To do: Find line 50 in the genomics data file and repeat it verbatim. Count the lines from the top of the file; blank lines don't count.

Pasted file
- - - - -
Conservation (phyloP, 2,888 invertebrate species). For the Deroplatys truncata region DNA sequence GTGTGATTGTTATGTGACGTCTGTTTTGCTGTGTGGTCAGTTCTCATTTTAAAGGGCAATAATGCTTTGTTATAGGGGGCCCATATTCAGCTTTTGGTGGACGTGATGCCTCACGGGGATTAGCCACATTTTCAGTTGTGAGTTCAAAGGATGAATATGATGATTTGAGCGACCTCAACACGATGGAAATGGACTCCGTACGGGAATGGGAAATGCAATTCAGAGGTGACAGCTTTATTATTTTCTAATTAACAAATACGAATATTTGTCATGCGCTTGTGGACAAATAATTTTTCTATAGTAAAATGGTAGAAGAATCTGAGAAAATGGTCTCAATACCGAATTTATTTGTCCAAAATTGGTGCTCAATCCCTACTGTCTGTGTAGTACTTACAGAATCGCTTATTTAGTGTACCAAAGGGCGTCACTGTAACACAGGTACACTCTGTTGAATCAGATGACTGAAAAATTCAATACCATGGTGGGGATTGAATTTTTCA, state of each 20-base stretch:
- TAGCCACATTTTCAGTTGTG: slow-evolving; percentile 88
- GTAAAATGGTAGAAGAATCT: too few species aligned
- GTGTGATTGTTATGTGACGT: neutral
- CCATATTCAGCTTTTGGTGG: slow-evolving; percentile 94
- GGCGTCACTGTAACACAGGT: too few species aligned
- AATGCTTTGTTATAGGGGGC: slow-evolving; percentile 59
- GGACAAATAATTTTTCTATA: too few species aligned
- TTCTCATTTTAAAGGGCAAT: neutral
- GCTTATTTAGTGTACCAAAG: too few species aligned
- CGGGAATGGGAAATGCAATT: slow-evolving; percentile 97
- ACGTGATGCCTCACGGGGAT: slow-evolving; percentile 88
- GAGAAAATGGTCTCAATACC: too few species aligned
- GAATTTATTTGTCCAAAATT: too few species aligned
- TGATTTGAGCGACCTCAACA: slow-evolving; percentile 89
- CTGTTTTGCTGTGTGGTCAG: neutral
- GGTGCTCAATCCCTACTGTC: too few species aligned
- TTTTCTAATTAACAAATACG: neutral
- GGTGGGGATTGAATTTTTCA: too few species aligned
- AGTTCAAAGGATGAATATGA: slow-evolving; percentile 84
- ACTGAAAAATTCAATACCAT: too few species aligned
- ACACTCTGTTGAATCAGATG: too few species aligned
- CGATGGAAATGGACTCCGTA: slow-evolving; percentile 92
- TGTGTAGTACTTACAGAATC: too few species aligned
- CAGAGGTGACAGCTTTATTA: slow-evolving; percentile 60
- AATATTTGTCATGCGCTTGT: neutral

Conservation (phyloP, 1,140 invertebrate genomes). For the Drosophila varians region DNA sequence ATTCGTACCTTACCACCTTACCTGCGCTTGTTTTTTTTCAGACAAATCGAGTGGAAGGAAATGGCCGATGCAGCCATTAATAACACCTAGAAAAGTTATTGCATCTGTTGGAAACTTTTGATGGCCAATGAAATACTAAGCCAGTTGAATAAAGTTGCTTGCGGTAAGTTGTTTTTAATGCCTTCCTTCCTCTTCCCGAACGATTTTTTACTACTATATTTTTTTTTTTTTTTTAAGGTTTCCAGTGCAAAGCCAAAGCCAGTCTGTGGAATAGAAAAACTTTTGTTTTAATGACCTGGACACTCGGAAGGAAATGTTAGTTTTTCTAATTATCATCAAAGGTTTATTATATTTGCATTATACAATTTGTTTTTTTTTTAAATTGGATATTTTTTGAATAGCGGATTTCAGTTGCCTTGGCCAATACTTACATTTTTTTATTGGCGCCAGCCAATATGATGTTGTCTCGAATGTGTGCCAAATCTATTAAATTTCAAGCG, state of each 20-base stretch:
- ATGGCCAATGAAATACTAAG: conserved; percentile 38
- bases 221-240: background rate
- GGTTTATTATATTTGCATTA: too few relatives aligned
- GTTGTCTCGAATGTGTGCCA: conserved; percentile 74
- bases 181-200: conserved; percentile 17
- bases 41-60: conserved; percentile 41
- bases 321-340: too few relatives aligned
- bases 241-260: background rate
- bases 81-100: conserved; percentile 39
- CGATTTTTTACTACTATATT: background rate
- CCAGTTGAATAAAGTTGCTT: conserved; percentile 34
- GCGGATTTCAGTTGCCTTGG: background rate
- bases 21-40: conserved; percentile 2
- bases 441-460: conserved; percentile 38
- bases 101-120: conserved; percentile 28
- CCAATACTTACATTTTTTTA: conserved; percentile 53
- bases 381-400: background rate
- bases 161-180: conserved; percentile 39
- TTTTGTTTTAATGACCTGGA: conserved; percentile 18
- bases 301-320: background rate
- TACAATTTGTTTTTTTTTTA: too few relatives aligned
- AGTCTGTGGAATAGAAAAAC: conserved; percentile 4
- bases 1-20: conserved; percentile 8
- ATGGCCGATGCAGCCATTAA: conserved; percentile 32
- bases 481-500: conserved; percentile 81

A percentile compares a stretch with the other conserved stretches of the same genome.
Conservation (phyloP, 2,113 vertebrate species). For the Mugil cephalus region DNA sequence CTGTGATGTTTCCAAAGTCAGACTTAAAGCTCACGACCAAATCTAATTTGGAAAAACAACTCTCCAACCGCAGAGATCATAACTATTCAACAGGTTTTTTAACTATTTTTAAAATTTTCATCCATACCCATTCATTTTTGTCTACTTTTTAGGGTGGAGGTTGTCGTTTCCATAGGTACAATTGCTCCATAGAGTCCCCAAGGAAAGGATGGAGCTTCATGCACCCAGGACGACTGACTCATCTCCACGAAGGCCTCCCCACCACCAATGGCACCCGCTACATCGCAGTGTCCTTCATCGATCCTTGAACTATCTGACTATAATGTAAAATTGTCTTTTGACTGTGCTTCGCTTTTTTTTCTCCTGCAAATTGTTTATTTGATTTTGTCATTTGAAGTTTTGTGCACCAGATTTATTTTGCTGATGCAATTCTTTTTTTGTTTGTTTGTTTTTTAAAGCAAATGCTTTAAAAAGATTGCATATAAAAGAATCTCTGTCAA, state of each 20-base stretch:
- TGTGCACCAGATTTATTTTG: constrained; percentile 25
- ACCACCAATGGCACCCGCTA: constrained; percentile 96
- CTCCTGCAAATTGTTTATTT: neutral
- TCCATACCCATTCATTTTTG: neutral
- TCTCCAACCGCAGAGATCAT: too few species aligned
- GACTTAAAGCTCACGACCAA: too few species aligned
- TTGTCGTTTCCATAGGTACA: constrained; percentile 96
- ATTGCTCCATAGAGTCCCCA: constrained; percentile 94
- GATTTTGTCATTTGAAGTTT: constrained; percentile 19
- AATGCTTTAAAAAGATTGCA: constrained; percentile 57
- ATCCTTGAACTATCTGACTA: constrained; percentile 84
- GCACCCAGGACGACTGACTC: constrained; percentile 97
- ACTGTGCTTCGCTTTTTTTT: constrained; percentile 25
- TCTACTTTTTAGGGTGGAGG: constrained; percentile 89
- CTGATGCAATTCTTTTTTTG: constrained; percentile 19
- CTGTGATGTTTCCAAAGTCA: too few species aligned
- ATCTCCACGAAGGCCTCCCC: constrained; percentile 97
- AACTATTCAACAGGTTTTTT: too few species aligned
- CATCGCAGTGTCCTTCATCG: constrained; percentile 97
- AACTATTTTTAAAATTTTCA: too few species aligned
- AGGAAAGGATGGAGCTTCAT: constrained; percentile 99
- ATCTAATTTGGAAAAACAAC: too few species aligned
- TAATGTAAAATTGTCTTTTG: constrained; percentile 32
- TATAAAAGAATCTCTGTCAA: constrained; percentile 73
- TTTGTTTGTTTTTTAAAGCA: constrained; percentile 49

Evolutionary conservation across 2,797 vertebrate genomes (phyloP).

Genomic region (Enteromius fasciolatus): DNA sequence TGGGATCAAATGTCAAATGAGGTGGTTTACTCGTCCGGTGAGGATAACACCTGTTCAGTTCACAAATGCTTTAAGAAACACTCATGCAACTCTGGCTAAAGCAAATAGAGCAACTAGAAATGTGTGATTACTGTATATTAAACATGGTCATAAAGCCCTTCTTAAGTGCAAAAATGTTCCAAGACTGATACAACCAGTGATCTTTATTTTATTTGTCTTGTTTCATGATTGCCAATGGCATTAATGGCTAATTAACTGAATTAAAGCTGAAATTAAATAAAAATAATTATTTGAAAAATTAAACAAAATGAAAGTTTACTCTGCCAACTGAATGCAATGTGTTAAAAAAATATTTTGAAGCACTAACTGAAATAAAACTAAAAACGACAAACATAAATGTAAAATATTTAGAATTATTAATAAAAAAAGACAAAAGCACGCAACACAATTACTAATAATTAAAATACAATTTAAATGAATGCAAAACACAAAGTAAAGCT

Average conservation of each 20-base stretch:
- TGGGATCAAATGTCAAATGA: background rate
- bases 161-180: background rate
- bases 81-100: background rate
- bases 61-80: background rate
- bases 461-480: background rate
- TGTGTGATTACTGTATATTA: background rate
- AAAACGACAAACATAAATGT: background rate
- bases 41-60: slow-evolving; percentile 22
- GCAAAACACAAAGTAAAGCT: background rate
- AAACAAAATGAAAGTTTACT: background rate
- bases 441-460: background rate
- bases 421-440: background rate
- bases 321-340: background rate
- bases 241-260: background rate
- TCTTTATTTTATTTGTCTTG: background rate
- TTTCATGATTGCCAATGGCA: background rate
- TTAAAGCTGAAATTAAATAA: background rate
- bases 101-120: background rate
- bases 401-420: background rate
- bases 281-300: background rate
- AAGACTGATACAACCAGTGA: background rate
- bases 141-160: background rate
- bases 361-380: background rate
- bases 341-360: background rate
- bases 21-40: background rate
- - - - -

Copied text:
- bases 1-20: conserved; percentile 8